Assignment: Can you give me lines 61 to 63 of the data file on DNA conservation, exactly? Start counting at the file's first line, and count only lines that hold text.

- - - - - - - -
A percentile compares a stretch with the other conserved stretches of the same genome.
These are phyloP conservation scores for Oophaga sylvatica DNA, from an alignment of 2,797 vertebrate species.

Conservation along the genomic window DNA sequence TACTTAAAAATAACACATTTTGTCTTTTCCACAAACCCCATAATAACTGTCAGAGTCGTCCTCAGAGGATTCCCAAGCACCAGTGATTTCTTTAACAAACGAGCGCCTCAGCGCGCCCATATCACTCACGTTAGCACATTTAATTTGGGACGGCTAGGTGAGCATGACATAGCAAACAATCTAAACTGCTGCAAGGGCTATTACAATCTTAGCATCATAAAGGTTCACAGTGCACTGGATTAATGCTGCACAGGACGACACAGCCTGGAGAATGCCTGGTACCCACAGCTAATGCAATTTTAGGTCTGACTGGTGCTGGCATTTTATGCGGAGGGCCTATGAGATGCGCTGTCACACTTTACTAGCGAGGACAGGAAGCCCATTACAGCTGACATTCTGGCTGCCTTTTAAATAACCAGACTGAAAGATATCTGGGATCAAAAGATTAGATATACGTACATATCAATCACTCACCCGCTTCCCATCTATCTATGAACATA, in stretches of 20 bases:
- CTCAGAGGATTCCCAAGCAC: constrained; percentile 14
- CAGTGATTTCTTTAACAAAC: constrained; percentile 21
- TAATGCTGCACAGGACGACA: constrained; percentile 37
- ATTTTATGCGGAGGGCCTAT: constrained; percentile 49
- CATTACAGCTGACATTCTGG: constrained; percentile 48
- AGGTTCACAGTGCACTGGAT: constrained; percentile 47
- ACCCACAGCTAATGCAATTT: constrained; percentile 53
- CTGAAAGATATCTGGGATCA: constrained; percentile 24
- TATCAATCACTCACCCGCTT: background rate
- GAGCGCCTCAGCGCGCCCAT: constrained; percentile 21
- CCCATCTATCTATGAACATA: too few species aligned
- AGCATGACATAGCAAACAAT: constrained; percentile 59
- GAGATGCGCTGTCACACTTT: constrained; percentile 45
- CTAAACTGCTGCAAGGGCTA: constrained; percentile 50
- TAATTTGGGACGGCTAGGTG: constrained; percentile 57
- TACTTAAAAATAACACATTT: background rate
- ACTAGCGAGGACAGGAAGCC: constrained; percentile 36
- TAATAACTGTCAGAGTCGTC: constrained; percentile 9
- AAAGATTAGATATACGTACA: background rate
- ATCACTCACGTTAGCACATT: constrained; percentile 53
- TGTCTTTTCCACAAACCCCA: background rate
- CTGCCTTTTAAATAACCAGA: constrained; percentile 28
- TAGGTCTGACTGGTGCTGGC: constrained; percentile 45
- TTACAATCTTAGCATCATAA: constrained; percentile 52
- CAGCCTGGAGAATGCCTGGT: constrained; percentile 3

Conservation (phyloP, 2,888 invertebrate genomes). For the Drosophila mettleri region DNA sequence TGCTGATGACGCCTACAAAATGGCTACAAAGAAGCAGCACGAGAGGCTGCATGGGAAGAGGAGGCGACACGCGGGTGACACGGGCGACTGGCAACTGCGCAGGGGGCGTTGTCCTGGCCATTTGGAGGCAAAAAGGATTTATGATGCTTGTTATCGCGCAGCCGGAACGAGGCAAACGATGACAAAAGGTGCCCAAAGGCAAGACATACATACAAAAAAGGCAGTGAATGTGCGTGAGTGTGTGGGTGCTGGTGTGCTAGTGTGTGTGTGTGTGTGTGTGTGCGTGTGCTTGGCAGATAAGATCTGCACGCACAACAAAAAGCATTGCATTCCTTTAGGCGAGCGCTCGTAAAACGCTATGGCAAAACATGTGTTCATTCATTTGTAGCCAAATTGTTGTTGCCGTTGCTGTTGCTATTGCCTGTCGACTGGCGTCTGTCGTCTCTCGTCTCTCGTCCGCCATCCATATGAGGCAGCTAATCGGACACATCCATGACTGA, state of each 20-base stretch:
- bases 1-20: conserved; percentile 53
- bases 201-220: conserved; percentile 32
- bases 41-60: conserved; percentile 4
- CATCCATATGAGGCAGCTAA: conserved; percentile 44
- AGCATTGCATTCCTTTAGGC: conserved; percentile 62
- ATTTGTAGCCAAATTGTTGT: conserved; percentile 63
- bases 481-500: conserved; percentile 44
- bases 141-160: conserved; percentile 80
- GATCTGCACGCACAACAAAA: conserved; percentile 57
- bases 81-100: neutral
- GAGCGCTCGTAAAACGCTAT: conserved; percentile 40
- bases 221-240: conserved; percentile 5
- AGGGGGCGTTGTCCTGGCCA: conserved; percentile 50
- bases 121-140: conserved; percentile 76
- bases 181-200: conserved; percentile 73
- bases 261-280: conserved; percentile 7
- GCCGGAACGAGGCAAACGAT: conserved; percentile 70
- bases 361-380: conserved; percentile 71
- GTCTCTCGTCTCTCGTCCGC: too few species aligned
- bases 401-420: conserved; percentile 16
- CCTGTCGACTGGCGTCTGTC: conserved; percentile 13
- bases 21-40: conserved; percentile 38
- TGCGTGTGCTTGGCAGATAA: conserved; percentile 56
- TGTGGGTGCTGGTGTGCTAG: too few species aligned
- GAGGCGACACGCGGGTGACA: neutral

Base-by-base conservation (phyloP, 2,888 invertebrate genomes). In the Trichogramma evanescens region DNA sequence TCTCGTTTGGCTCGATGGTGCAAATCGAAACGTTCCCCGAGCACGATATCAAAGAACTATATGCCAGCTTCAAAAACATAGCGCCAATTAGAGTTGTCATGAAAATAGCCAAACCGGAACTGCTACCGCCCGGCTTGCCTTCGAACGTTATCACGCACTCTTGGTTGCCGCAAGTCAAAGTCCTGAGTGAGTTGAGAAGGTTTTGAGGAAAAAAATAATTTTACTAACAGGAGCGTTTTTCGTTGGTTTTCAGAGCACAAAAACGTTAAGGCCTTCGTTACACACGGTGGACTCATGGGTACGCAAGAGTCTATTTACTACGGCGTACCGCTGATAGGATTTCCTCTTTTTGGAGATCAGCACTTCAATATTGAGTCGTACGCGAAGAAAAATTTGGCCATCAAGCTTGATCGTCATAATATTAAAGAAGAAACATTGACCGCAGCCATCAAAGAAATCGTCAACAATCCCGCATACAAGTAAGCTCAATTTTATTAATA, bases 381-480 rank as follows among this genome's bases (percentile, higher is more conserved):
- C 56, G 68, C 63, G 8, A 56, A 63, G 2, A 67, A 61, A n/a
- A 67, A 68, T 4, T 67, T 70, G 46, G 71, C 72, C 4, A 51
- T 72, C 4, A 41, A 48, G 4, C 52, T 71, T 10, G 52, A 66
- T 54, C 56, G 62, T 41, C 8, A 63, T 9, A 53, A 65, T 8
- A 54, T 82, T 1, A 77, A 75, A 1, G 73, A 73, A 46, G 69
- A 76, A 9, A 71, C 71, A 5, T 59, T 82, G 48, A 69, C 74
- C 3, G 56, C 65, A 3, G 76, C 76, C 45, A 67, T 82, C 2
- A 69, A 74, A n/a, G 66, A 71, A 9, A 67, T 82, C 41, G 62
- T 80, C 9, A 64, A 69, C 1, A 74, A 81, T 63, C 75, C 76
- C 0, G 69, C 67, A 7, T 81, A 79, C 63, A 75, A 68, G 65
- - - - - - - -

- A 76, A 9, A 71, C 71, A 5, T 59, T 82, G 48, A 69, C 74
- C 3, G 56, C 65, A 3, G 76, C 76, C 45, A 67, T 82, C 2
- A 69, A 74, A n/a, G 66, A 71, A 9, A 67, T 82, C 41, G 62